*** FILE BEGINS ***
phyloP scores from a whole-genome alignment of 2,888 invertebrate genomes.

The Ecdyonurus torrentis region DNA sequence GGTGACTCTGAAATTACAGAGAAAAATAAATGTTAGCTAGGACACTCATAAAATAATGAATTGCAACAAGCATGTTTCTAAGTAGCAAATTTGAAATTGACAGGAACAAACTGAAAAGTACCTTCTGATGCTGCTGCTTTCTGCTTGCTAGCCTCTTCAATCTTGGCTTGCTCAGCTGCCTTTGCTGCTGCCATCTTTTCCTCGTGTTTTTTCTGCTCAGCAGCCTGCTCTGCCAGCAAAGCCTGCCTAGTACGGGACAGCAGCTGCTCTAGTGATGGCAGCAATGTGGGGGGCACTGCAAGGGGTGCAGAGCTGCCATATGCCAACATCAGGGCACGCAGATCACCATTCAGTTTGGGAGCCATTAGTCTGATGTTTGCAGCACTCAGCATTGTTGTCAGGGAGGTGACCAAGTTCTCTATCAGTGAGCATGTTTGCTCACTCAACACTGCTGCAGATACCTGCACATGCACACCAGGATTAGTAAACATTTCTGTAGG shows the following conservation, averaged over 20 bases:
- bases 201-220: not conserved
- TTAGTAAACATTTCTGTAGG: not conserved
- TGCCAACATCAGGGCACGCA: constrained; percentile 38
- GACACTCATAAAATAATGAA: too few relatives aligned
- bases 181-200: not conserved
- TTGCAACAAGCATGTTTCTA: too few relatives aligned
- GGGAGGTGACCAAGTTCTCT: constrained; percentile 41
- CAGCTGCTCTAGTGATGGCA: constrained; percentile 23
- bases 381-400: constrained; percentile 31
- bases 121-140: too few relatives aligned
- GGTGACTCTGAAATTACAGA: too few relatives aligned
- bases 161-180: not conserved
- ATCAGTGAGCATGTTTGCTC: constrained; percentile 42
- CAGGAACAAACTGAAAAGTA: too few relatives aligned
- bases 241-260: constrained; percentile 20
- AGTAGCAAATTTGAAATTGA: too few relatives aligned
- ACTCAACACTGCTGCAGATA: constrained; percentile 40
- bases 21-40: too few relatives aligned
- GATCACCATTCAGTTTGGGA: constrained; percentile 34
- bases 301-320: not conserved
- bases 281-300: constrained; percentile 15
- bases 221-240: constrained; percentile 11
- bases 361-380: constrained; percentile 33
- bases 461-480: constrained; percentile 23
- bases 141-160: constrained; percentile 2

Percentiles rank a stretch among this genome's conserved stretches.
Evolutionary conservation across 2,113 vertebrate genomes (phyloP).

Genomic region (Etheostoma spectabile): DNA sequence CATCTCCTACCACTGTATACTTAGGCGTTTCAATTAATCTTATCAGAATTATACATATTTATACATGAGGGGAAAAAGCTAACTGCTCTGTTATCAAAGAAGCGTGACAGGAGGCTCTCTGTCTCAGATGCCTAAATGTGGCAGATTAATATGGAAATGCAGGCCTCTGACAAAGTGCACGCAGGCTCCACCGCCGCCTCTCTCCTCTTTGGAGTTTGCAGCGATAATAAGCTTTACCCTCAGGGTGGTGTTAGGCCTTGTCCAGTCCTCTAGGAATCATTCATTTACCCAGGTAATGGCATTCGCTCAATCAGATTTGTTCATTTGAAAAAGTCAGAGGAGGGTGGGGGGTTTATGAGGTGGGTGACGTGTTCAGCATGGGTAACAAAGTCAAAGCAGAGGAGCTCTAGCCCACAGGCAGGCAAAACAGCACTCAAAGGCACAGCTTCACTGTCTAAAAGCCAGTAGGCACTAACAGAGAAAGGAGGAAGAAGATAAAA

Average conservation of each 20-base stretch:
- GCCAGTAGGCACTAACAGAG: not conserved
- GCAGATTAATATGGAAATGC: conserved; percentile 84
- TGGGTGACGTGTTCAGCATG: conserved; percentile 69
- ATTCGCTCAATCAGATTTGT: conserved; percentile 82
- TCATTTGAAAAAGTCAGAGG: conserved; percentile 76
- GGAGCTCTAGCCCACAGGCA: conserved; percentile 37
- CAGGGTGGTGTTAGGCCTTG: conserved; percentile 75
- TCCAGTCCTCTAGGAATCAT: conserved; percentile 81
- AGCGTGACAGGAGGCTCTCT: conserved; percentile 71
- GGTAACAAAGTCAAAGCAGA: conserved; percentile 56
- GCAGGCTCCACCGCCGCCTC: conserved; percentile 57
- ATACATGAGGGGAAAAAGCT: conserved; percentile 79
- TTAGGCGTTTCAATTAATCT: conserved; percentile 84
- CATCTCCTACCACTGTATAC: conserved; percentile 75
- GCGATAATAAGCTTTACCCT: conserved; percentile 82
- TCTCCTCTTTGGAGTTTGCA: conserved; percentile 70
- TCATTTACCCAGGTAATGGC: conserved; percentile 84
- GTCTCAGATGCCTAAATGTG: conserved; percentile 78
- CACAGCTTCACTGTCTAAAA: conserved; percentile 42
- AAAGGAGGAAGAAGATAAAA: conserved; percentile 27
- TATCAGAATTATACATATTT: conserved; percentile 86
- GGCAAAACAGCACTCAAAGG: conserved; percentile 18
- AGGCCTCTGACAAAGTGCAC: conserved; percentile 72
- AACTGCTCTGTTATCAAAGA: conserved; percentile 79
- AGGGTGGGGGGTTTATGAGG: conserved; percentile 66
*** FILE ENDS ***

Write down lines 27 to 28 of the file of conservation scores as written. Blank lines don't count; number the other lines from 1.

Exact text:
- bases 141-160: constrained; percentile 2

Percentiles rank a stretch among this genome's conserved stretches.